Some foods are very satiating, meaning that they fill you up faster and keep you feeling full for longer than other foods you might choose. The most satiating foods are generally those that are high in water content, high in fibre, or are loaded with protein.

In order to keep your hunger in check, it’s important to make sure your meals include at least one satiating food. See the infographic below to find foods that will satisfy your hunger without leading to a subsequent sugar crash.

Satiating Foods

    4. Slow down by chewing more

    Many people overeat simply because they eat too quickly. It is important to give your brain time to recognize how much and what type of food you’ve just eaten so that it can regulate the hunger you feel.

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    One very simple way to slow down your meals is by chewing more. Here’s a good rule of thumb to follow:

    “Drink your food and chew your drinks.” — Lorene Sauro, Holistic Nutritionist

    This is suggesting that you should chew your food so much that it is liquified in your mouth. This will require more chewing for certain foods (e.g. meat) and less for others (e.g. pasta). As for the suggestion to “chew your drinks”…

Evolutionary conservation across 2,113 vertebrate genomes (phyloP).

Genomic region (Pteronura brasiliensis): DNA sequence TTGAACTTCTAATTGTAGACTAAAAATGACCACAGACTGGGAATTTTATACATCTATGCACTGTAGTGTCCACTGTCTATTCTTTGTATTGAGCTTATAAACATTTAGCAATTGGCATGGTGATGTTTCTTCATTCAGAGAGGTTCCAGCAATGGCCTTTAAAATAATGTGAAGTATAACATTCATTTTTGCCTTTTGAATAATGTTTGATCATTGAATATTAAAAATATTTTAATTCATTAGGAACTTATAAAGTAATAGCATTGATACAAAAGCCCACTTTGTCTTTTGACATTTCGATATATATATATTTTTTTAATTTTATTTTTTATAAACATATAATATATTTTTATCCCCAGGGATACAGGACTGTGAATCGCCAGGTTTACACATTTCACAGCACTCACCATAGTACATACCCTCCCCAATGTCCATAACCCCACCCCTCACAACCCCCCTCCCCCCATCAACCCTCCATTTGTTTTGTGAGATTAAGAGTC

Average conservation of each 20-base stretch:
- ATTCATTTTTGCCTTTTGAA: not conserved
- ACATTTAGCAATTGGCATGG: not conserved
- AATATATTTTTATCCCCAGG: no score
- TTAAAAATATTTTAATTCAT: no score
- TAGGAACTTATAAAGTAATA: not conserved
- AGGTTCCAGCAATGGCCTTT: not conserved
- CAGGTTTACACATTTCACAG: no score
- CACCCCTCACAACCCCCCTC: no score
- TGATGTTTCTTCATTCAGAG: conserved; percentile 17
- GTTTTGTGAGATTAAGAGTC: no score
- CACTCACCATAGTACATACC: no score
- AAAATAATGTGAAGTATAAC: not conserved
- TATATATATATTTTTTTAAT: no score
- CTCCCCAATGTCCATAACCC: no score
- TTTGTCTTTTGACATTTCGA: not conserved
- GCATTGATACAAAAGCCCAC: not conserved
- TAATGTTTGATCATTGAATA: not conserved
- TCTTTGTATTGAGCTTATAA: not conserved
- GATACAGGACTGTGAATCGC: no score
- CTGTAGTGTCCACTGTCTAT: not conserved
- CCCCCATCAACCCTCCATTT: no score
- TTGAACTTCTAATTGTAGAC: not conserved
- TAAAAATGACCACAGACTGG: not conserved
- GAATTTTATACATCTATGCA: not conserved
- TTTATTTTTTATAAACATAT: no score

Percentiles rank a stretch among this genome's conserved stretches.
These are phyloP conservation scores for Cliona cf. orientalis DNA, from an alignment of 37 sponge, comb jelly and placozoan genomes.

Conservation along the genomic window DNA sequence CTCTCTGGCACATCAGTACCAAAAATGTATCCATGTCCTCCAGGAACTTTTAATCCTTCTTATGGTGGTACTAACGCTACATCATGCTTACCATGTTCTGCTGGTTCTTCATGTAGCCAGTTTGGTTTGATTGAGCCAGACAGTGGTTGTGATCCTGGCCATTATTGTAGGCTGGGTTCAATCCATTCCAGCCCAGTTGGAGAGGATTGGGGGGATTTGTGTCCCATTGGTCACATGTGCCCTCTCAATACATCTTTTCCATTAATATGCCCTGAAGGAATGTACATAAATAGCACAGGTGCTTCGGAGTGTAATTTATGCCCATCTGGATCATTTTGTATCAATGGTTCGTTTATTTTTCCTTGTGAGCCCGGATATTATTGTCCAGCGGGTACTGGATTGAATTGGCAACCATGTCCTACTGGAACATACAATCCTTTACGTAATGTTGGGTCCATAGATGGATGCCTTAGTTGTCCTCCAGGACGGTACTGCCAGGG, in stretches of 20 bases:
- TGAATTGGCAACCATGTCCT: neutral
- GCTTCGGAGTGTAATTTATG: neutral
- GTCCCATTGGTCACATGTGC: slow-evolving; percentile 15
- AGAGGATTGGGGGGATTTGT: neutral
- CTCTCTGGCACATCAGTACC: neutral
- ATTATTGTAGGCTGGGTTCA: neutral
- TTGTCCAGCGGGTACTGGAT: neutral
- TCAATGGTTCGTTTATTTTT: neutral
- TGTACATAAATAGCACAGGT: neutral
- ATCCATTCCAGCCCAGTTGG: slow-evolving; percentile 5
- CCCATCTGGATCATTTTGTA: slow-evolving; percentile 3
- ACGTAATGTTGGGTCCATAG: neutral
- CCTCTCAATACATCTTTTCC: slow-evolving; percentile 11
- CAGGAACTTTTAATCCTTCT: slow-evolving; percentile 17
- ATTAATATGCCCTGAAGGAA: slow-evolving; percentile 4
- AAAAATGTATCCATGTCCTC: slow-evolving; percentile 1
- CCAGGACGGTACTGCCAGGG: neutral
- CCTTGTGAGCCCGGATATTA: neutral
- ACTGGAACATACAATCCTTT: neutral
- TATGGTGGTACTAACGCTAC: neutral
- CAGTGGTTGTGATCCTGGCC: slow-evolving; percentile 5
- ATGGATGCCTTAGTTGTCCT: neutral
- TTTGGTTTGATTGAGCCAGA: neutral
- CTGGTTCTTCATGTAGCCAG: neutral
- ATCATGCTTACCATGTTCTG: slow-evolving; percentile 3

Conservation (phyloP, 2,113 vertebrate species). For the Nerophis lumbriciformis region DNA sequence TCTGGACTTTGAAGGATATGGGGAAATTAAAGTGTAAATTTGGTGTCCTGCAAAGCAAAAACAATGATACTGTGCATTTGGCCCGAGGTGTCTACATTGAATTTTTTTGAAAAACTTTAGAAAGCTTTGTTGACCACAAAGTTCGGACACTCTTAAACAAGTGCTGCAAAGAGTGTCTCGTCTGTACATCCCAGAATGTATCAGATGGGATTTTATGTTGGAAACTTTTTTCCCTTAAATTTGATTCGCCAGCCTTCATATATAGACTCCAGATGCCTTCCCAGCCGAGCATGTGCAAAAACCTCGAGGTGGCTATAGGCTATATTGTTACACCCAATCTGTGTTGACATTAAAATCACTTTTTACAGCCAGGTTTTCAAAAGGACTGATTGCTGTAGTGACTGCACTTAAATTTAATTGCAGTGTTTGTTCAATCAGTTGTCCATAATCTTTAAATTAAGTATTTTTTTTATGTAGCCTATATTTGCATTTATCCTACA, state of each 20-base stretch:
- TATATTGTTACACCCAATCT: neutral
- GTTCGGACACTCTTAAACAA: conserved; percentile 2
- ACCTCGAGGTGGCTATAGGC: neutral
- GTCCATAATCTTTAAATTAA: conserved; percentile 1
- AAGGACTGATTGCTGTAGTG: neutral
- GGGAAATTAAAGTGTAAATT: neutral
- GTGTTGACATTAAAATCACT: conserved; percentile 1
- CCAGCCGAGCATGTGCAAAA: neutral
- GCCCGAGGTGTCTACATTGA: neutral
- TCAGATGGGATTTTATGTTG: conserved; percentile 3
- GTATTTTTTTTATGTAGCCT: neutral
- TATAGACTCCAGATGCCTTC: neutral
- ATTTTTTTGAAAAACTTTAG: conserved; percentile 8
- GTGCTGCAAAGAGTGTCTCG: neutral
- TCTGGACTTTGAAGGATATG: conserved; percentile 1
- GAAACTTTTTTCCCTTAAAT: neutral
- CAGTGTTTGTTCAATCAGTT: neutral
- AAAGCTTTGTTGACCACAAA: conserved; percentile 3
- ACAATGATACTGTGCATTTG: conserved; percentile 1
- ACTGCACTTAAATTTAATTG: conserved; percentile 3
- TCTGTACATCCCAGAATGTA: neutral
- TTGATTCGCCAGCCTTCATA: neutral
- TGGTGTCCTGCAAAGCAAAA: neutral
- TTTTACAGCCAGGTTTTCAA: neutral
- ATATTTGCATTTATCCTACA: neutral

5. Avoid consuming liquid calories

    Drinking sugary drinks like soda, alcohol, or even fruit juice is a guaranteed way to rack up calories without ever feeling very satisfied. That’s why these high-sugar calorie sources are sometimes called “stealth calories” — they add up quickly without you even realizing it.

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    To effortlessly keep your appetite in check, refer back to our rule of thumb: “Drink your food and chew your drinks.”

    Drinks that have substance, such as smoothies or pulpy vegetable juices, are excellent for weight management because they are often high in fibre. Unlike fruit juices, which are processed to have the most fibrous part of the fruit removed, a “chewable” drink includes whole fruits and vegetables. Here’s one to try today: